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Commissioners leave a legacy for families and whānau

Media release

15 August 2011

Commissioners leave a legacy for families and whānau

The Families Commission farewells two of its Commissioners this week, as Gregory Fortuin and Kim Workman each complete their appointed three-year terms.

Chief Commissioner Carl Davidson says the Commission has established itself as a centre of excellence for knowledge about families and whānau and owes much of its current strong performance to the contributions of both men.

Former Race Relations Conciliator Gregory Fortuin, has recognised the important role of the Commission in connecting communities and stakeholders across a number of sectors.

Mr Davidson says, “It is testament to Gregory’s character and the enormous respect with which he is held, that he has developed strong and enduring relationships on behalf of the Commission. This has allowed us to ensure that the needs and priorities of families are heard and that our research and evidence base can be used to make a real difference.”

Gregory’s work in facilitation and advocacy on family debt has seen the Families Commission play a key role as a provider of knowledge in discussion and policy development that continues today.

He has been strongly involved with the Commission’s Whānau Reference Group and in the formation of an Ethnic Reference Group, which is currently looking at the role of reunification in strengthening refugee families.

Mr Davidson says, “Gregory has always operated from a principled position which has allowed him to transcend politics and focus on families. His warmth, dignity and approachability will be greatly missed.”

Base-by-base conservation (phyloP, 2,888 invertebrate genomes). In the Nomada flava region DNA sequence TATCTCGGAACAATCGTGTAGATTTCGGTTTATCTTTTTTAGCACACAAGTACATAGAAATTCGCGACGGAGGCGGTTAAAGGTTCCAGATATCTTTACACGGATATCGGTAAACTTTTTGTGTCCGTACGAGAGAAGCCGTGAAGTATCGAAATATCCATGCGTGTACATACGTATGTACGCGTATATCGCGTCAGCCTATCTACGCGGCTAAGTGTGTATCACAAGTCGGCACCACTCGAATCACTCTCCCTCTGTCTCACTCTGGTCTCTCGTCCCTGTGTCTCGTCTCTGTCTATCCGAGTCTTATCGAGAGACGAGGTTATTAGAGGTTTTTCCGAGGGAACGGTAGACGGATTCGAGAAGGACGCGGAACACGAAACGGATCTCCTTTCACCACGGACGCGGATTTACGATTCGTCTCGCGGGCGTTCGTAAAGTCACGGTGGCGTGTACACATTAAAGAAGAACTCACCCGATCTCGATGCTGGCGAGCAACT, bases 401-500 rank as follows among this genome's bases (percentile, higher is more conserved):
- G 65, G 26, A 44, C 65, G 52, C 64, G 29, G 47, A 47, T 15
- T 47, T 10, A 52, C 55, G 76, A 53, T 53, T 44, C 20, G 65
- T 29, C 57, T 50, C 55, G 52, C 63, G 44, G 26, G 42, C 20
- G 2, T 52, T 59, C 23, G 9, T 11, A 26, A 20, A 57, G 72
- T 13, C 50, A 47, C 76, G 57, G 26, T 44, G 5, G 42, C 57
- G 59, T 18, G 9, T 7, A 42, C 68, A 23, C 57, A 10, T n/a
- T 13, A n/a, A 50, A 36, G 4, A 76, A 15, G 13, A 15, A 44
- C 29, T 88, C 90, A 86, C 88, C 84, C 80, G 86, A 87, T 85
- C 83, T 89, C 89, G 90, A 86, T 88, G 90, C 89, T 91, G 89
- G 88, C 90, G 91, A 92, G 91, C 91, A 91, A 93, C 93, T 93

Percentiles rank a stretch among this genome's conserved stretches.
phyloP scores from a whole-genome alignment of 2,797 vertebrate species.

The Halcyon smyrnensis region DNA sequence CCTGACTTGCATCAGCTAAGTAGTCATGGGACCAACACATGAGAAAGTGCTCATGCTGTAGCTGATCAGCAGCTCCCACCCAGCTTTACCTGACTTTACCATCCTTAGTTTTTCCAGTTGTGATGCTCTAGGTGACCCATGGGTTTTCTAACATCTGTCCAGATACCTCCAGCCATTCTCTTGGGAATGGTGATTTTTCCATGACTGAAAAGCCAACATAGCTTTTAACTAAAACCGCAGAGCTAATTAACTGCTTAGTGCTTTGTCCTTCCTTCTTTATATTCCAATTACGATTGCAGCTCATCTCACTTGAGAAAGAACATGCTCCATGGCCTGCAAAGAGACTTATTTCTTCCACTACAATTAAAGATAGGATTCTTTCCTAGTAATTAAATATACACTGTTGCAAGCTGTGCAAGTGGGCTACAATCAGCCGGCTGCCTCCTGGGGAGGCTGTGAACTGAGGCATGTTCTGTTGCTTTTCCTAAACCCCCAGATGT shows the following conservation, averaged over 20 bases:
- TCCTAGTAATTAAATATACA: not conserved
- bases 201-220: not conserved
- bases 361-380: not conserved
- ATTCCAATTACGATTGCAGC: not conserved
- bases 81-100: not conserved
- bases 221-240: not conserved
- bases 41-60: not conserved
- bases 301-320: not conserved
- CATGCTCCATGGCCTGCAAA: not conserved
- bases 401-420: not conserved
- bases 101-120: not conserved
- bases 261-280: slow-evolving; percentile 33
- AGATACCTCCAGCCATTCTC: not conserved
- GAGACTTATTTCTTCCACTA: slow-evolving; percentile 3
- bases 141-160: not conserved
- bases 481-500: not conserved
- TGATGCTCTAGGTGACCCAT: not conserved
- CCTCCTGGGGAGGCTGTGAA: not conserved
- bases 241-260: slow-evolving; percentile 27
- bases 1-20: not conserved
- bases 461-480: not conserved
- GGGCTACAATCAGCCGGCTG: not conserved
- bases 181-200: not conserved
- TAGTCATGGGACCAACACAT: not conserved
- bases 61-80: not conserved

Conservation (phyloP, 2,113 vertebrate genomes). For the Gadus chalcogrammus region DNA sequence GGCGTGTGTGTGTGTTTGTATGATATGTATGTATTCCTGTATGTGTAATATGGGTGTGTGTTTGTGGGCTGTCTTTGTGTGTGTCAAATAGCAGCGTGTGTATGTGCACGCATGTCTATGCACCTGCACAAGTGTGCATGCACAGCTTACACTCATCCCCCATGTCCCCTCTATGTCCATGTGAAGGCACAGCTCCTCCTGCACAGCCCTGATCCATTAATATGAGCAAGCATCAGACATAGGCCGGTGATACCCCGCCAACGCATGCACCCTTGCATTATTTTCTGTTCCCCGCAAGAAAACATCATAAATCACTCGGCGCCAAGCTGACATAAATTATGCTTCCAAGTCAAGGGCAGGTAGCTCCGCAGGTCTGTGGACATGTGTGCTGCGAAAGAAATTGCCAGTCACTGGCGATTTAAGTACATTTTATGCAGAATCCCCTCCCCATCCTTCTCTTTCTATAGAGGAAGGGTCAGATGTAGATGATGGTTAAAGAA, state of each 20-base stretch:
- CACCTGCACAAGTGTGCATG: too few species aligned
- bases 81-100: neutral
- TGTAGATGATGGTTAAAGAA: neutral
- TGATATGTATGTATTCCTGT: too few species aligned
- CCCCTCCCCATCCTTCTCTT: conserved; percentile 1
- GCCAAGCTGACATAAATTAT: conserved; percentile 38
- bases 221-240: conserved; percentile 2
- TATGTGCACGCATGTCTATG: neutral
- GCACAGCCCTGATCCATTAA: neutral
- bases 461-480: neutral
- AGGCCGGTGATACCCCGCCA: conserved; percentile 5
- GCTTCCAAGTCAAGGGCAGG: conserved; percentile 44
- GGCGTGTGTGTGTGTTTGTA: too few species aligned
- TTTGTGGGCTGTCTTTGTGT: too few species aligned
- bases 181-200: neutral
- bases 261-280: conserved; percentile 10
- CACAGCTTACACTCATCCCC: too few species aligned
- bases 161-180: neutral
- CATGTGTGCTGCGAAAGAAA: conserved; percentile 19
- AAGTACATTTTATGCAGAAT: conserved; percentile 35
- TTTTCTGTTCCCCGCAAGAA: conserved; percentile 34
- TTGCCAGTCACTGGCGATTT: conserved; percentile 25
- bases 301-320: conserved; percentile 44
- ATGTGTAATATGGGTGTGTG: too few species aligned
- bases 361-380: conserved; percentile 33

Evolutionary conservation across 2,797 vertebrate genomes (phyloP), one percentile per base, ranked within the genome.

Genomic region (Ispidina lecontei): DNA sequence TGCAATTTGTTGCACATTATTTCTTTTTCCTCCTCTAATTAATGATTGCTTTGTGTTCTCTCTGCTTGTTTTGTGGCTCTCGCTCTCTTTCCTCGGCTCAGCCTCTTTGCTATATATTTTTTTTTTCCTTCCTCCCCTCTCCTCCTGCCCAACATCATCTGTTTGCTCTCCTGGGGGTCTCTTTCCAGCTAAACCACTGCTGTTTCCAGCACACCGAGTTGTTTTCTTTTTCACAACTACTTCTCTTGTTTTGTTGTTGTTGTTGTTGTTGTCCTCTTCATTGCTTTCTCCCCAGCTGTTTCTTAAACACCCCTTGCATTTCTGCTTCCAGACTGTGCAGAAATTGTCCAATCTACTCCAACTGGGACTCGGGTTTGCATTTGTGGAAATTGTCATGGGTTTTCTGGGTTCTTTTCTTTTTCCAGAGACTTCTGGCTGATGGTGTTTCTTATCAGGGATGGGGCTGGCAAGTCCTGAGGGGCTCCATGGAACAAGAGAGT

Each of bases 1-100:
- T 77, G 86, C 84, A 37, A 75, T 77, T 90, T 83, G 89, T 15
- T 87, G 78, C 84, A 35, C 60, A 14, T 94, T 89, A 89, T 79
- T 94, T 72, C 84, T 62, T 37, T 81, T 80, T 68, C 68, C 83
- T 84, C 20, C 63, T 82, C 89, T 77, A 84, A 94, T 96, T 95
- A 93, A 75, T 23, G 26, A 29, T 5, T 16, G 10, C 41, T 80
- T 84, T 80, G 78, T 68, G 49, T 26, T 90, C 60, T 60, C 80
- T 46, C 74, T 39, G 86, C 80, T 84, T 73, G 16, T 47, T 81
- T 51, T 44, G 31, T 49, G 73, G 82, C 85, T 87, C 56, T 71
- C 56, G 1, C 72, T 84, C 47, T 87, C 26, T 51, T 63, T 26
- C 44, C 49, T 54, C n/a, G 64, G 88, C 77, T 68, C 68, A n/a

Kim Workman, Ngati Kahungunu and Rangitaane, is a former senior public servant and is currently Director of Rethinking Crime and Punishment.

Mr Davidson says, “The Families Commission owes Kim a debt of gratitude for his work in the development of the Commission’s Whānau Strategic Framework, which was launched last year.”

He says, “We are very proud of the important research coming out of that strategy, which is helping both Māori and non-Māori to understand some of the more complex dimensions of whānau.”

“Kim certainly leaves at a high point, with the recent release of the report, Whānau, Yesterday, Today, Tomorrow. This research on whānau success is a terrific example of the strength-based, kaupapa Māori approach of the Commission, which Kim has supported with tenacity and conviction. Although we will miss Kim, the Commission is confident that he leaves an organisation strongly committed to partnership with whānau and in an excellent position to be able to progress this work effectively.”

Mr Davidson says, “Kim and Gregory have served the Families Commission, and New Zealand families and whānau, with much commitment and integrity and both will be greatly missed.”


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